Secondly, the route to Chihuahua is mountainous. In fact, the train has to literally climb over a mountain range, ascending 10,000 ft in a little over 300 kms. That’s why they needed 88 tunnels and trestle bridges… And a corkscrew loop…

And that’s why it took them 90 years to build… and why railroad enthusiasts consider the copper canyon route to be an engineering marvel…

Here’s a good documentary about the train through copper canyon

It’s also why we wanted to ride it so badly.

But a steep climb like this requires some diesel… some real diesel… and lots of black smoke. In effect, these units were going to belch out smoke like steam locomotives and we were going to be sitting right over the exhaust.

Here’s how it felt.

It was nighttime, so you couldn’t see the tunnels approaching. You just had to let them surprise you. So I wet the collar of my shirt and pulled it over my face like a gasmask. Then I tried to sleep and hoped the suffering would go away.

It didn’t.

The first thing to change was the sound. The roar was already deafening, but when we went into a tunnel, it seemed to wrap around my head like a python and squeeze my whole body.

Then came the heat. It escalated. The longer the tunnel, the hotter it got, every second was worse. I was all wrapped up in my blanket, so the first few seconds were ok. But it intensified… until I thought it was just about to scorch the back of my legs and the skin on my back. It never did… it just felt like it was about to.

Then came that first breath. You don’t want to breathe but you have to. And you take it with trepidation. The smell doesn’t hit you at first, the heat does. You feel it on the back of your throat. It scorches. Then you exhale. That’s when you get the flavors in your mouth… the smell of diesel and the taste of soot.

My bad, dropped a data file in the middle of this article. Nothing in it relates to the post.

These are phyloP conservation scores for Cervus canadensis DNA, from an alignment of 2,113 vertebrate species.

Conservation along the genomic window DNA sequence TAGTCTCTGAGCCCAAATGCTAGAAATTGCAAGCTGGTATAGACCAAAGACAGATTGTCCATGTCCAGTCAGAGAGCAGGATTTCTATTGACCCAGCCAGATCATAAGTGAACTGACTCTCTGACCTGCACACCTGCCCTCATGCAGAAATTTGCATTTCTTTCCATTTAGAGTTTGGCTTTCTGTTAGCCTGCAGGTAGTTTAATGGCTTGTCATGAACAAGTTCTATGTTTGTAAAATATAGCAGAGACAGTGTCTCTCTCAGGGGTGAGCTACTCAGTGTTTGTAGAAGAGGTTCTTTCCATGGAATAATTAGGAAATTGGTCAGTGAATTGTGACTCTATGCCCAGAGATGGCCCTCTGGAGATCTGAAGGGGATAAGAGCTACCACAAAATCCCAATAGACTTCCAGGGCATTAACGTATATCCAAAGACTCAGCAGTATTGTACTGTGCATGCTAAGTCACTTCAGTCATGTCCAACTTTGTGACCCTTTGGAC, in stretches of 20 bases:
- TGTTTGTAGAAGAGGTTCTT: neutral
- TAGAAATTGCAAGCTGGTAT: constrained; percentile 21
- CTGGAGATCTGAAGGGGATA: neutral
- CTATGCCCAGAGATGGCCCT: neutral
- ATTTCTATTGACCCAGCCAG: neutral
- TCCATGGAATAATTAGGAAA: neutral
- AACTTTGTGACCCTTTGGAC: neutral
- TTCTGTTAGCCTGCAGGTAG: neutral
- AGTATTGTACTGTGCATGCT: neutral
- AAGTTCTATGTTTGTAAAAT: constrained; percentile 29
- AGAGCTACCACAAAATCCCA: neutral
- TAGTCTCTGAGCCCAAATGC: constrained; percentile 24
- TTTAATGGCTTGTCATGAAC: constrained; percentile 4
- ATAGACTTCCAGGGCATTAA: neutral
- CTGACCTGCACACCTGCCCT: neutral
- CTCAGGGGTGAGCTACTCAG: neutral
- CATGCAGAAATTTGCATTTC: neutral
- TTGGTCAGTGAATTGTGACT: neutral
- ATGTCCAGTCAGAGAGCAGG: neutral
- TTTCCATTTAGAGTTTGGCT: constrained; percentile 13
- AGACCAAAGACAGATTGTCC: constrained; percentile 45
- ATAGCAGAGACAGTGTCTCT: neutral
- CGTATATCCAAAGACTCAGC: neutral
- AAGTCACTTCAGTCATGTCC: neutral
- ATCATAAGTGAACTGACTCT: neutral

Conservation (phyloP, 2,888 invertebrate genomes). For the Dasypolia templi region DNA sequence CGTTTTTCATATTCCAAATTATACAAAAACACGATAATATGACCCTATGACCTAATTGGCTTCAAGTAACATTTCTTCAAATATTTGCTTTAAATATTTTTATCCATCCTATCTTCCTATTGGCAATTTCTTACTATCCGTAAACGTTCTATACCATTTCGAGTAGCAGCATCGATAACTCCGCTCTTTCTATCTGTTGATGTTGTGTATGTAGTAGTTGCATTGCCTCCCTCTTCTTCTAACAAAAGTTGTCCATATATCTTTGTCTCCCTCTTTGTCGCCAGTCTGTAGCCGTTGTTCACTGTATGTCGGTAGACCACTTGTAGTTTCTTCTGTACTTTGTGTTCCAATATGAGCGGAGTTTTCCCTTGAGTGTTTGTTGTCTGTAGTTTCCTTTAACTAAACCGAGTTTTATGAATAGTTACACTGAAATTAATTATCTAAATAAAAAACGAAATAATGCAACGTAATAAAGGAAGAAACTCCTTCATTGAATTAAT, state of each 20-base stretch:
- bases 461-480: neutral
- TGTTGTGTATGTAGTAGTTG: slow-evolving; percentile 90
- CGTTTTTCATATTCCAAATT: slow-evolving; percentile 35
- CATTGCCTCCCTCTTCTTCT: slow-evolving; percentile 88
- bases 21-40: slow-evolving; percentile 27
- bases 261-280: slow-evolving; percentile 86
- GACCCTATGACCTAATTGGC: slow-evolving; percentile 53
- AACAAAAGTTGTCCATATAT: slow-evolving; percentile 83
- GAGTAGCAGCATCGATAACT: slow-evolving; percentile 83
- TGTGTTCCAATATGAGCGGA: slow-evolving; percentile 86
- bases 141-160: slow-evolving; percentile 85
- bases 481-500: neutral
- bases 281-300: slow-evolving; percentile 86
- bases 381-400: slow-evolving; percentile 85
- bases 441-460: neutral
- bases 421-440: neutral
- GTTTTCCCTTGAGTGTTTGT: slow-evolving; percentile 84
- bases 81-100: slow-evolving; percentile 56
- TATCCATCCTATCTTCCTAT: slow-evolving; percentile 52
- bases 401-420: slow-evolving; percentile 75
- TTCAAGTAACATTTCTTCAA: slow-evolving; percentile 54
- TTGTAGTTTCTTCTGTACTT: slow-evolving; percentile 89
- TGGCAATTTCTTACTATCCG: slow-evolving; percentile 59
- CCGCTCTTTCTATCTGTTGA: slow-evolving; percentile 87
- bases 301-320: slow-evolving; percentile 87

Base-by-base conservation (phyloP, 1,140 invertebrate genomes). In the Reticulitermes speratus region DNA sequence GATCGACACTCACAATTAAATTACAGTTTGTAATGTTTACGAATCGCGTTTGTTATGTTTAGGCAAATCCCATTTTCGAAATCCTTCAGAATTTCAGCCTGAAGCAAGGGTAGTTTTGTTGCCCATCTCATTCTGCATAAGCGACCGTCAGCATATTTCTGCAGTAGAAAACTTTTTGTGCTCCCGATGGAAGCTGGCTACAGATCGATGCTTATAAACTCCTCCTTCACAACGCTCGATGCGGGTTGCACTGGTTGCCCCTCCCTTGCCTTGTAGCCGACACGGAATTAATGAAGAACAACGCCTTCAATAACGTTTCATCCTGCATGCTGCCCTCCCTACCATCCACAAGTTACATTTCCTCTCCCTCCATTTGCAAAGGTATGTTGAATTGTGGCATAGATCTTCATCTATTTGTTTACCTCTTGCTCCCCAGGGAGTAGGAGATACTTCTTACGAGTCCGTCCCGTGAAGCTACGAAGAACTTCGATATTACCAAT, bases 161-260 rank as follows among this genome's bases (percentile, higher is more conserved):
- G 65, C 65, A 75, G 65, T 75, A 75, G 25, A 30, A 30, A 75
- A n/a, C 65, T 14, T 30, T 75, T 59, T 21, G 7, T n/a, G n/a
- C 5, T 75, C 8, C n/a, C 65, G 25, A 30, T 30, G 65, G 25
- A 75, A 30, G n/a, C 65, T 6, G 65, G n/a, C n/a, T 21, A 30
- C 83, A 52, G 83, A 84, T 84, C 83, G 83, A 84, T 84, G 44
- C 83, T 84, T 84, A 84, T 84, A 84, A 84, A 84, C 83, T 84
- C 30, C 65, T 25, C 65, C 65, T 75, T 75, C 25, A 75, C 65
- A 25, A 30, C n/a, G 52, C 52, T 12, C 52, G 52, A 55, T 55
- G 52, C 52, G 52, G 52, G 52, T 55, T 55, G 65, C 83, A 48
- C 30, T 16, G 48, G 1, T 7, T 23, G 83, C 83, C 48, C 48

Some tunnels were ten minutes long.

And just when it had occurred to you that you might be falling unconscious, the noise would disappear, the heat would lift and cool mountain wind would fill your the blanket again.

Morning was better. I could see the tunnels coming and I would hold my breath.

At the first stop, we got down and went to find our Honduran friends. They had been perching on a thin metal strip all night and wearing only t-shirts, they must have been freezing. Rigo suggested we get on top of the train…

“Look ahead,” he advised. “And watch out for branches.”

The Great Depression

We’d blown our first attempt at riding a freight through the Copper Canyon. Now we had a second chance… and it left from a freight yard on Mexico’s Pacific Coast called El Sufragio.

We’d already spent one night in Sufragio… avoiding the many thieves, soldiers, police and mosquitoes that reside there, but no train had departed.

Thinking back to my beautiful new screen enclosure back in Florida… damn mosquitoes and critters. Shout out to palmbeachpatioscreens.com for doing such a good job with that.

So we went back for a second night.

When we got there, the scene was the same. Dozens of Central American tramps were hanging around in the shadows waiting for the 9 p.m. Mexicali train. They called out to us from the dark in terrible English… “How are ju?” “I speekee English… you have moneee for me?”

If you want to sneak into the USA, you want to do it in New Mexico or California, especially if this isn’t your first time (we met some Mexicans who had been deported 40 or 50 times and were still going back.) This is because the jails in New Mexico and California are full to capacity, and judges won’t send illegal aliens to jail. (Texas is different. You get caught three times, you go to jail for 180 days.)

So the majority of the tramps want to ride the Mexicali train to California, not the Copper Canyon train to Chihuahua.

I asked a worker what time the Chihuahua train was leaving. “It hasn’t been called yet,” he told me, “but if you buy me a soda, I’ll wander over to the tower and see if I can find out what’s going on…”